Guest contributor Matt Beswick on two new travel search products from Google, and what they mean for the folks who do travel SEO.
Google’s guiding philosophy seems to be try, try and try again. Only one-third of development projects at Mountain View ever become a full-fledged feature of Google’s broader product offerings. Also-rans like Wave, Knol and Buzz were all ambitious efforts that never really panned out. Regardless, the utilities that do make the cut tend to stick around for awhile.
The field of travel search has been a conspicuous hole in Google’s lineup until recently. They dipped their toes into the pool before, but hadn’t really made serious moves until the summer of 2011.
Google’s latest travel tools
Google’s renewed interest in travel search began last year with the acquisition of ITA Software for $700 million on September 13, 2011.
Building on the talent and code that they gained through the buyout, they’ve launched Google Hotel Finder and Google Flights. Much like most other search engines for airline information, users can select flights based on a number of parameters like arrival and departure times, budget, and preferred carriers.
The reviews thus far are lukewarm at best, and competitors like Expedia and Orbitz don’t seem to be that concerned at present.
What differentiates Google Flights is its nifty UI for picking out flight itineraries and its sheer speed. Though not as full-featured or ostentatious in appearance as its many rivals, Flights provides the average searcher with a quick way to comparison shop—although you can’t book flights within the service.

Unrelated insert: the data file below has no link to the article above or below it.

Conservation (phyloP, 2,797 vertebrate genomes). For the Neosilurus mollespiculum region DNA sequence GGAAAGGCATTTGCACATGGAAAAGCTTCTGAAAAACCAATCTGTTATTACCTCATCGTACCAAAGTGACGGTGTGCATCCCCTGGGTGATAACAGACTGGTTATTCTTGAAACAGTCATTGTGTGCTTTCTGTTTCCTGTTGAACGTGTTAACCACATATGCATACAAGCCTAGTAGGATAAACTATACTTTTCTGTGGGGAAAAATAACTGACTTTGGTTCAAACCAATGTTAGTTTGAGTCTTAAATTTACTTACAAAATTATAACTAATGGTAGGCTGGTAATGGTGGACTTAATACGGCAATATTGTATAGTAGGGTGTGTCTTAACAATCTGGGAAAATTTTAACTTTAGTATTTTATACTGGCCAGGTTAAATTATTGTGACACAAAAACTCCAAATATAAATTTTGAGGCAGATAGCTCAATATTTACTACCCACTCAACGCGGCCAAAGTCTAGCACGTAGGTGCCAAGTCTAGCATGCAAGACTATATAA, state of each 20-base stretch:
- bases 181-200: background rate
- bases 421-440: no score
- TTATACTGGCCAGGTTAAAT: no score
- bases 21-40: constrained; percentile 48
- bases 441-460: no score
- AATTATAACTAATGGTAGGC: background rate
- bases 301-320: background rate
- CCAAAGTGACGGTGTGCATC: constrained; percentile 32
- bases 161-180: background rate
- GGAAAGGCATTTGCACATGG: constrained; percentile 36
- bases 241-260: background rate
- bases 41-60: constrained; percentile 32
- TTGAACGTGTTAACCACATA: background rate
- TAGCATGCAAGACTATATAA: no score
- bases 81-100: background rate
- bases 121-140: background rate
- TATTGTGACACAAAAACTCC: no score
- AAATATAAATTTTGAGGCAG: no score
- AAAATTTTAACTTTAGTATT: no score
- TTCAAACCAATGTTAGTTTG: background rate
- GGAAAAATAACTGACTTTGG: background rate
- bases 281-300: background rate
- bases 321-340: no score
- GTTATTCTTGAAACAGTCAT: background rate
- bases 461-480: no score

Hotel Finder, while still technically a Google Experiment, allows users to select a specific region in which to hunt for hotels and accommodations. Thanks to the user feedback and reviews provided by Google Plus, Hotel Finder boasts a heavy social element that assists users in finding the right lodgings.
Travel SEO and the bottom line
For the average Joe or Jane that uses Google for planning trips, Flights and Hotel Finder make searching for travel accommodations fairly painless. Though Bing currently features better travel search functionality overall, Flights and Hotel Finder are solid options for gathering information.
The major point of contention for travel SEO experts and marketers is the fact that these new travel services rely on a paid inclusion model for the top spots. In other words, sponsored ads take precedence at the top of the SERPs.
It’s pretty obvious at a glance what this will mean for AdWords advertisers. Basically, they’ll have to pay more money if they want to stay in contention. What it also means is that travel SEO sites will need to rely more heavily on organic and viral marketing in order to be successful.
Changing revenue models and streams
Google first became famous for its completely neutral take on search results. Unlike Yahoo, it completely segregated paid and non-paid results and made it clear which was which. AdWords handled sponsored listings, while organic SERPs were immune from the direct influence of money.
Paid inclusion used to be anathema to everything Google stood for. Now, it seems they’re willing to integrate it gradually under the right circumstances. Travel metasearch service Kayak, which gets a mere 10 percent of traffic from Google search, claims that Google Flights won’t significantly impact their profits.
That’s great for Kayak, but it won’t help smaller travel SEO practitioners who rely on Google for the bulk of their leads.
Adapting to the new reality
When it comes to Flights, the paid inclusion model that’s gaining traction is similar to that of Google’s Advisor service. Though there’s still a relatively clear segregation between organic SEO venues and PPC-based advertising arenas, the waters are getting murkier as we go forwards.
Marketers basically have two options: pay more for paid listings, or increase the quality and quantity of their inbound-links via organic SEO and social media. Dealing with Hotel Finder will require SEOs to optimize content for Google Places, among other tactics.
The primary takeaway
You have to hand it to those crafty folks at Google: they’re certainly adept at keeping marketers on their toes.
You can expect to see much bigger things in the coming months from Flights and Hotel Finder as Google moves to increase monetization of their travel search products. But, in order to do that, they’ll need to really impress advertisers and searchers alike with an experience that’s unparalleled.